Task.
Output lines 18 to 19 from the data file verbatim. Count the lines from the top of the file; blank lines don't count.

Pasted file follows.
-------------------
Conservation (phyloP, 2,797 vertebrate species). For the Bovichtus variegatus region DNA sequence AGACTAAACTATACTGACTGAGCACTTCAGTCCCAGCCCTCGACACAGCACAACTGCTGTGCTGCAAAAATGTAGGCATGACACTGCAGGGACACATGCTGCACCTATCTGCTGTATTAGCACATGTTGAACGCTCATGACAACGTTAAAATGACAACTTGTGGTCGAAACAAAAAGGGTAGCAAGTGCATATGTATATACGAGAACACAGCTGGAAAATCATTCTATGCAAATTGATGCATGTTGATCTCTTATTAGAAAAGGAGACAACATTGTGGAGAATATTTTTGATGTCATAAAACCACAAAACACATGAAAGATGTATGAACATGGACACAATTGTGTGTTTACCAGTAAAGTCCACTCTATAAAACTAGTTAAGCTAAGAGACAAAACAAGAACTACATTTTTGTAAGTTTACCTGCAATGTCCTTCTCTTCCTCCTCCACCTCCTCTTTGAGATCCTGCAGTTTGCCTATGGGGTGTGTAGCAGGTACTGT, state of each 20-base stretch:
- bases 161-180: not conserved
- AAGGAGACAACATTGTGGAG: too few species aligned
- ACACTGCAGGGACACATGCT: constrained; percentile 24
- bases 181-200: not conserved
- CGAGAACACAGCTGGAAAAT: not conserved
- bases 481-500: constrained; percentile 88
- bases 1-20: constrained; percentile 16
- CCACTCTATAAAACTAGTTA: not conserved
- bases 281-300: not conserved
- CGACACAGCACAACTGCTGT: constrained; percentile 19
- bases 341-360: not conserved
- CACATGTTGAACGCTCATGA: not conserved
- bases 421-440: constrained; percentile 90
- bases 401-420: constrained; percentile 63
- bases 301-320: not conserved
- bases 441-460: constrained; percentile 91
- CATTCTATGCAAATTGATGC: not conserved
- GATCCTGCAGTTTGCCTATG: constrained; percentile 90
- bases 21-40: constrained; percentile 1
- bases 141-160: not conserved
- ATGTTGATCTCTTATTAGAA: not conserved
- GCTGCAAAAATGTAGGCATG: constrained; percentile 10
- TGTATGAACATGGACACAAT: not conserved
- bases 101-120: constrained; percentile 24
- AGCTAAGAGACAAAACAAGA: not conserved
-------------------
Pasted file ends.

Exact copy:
- CATTCTATGCAAATTGATGC: not conserved
- GATCCTGCAGTTTGCCTATG: constrained; percentile 90